I haven’t written much lately, but don’t let that fool you into thinking that nothing’s been going on. We are now in the peak lactation period, with seven of my groups now suckling rambunctious and adorable pups. My count of allolactators has swelled to four – not as many as I’d hoped for, but a reasonable number. And, soon-to-be eight dominant lactators are also providing data more generally on the costs of lactation. All in all this is a very pleasant time of year here. Though temperatures have soared (despite now being in a cold snap that has bewildered the meerkats and made fishing out packed-away duvets a necessity) the heat is not yet uncomfortable, and the multitude of cute little faces at the burrow in the morning and evening is an easy reminder of what a fabulous study species we work on – not just because the pups are lovely, but especially because being able to be so close to them is a sign of the level of habituation we have achieved over the last 20 years of work at the KMP. To be able to sit with and handle young with the total trust of the group is very special, and very rare in wild populations. I remember nothing but fun and delight from the last time I was here of the latter stages of the pre-weaning period, when pups grow bold and start to venture out with the group, as they begin to do now. Being privy to their spurts of growth and character is an unrivalled joy.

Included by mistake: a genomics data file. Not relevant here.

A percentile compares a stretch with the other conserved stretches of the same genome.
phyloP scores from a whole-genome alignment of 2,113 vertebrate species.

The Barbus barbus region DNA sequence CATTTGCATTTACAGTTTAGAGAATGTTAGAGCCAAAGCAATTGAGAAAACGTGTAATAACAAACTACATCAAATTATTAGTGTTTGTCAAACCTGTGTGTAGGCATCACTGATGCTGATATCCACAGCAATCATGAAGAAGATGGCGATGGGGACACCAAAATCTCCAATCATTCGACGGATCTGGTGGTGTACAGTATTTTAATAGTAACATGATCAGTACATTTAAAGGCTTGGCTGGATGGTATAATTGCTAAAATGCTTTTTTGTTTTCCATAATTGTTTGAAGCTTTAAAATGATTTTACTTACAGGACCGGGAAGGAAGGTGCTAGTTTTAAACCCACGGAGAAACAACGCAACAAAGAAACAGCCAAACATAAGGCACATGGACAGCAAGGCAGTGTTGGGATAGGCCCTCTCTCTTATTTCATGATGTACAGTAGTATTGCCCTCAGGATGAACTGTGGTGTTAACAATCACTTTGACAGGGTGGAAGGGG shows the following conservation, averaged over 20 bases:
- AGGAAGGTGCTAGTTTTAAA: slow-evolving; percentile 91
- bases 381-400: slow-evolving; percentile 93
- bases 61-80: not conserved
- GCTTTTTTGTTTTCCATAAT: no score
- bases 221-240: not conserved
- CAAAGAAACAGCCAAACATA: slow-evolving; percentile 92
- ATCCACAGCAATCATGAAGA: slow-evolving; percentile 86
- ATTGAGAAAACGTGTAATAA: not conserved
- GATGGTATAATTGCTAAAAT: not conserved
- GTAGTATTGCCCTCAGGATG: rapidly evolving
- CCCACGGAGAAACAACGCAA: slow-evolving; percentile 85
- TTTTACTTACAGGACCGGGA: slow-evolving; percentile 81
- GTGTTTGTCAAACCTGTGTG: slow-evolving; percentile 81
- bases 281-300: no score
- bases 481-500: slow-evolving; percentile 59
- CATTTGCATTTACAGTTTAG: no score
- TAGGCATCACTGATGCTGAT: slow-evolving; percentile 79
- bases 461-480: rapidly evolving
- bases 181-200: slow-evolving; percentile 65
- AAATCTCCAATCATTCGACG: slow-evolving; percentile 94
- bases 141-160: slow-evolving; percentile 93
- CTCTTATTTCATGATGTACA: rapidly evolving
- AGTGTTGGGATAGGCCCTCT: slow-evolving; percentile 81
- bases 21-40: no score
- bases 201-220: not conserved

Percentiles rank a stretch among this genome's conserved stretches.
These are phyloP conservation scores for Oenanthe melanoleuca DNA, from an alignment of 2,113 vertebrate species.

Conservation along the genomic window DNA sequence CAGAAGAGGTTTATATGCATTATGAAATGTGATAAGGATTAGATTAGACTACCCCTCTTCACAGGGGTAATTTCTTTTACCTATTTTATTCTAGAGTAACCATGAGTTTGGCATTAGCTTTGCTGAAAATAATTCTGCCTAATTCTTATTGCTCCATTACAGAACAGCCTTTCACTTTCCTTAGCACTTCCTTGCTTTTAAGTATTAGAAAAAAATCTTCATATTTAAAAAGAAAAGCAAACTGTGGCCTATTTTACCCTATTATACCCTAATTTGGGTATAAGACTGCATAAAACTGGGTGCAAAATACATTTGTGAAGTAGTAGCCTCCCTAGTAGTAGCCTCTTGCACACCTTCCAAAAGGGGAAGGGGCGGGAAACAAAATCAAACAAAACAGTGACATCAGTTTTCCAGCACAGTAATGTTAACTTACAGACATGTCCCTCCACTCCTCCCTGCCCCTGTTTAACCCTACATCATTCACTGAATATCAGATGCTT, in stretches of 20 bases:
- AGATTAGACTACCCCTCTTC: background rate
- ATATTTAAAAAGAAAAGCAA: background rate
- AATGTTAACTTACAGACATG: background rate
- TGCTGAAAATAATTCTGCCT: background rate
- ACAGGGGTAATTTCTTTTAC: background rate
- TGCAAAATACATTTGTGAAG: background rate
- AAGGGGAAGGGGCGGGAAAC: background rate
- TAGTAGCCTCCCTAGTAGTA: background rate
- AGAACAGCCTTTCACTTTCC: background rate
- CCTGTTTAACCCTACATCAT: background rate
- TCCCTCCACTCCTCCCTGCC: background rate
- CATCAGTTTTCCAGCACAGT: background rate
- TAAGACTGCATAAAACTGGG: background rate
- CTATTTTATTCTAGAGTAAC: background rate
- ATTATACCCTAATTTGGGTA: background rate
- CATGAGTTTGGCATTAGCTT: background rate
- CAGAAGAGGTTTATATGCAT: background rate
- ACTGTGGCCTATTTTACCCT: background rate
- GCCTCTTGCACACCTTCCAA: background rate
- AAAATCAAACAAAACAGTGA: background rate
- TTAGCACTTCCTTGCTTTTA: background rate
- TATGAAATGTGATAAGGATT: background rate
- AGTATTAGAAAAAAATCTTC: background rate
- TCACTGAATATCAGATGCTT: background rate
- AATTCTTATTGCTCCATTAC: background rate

As much fun as the meerkats provide, work goes on around the fun, and the work grows wearying indeed. Six days a week of rising at 5 has left me tired to the bone, and no matter how early I go to bed, I never seem to catch up on rest. But this time the Kalahari isn’t just demanding physical toughness – the responsibility of running my own project with many hurdles to overcome is a strain that faces all field biologists, and it requires mental fortitude, resourcefulness, and a dose of good luck. I’m not short on problems – from equipment breakages, to fighting for field time on the rota, and working around some big experiments going on out here. My assistant left today, six weeks earlier than planned, and though a contingency plan has fallen into place, I’m never free of the anxiety of potential time lost or wasted when I didn’t foresee this turn of events. There are many hammy allegories I could make and parallels I could draw with the tough heat of the desert, how it moulds its landscape through fire, which blooms against all the odds… instead I’ll just say, wish me luck for this second part of my field season: one more month to go.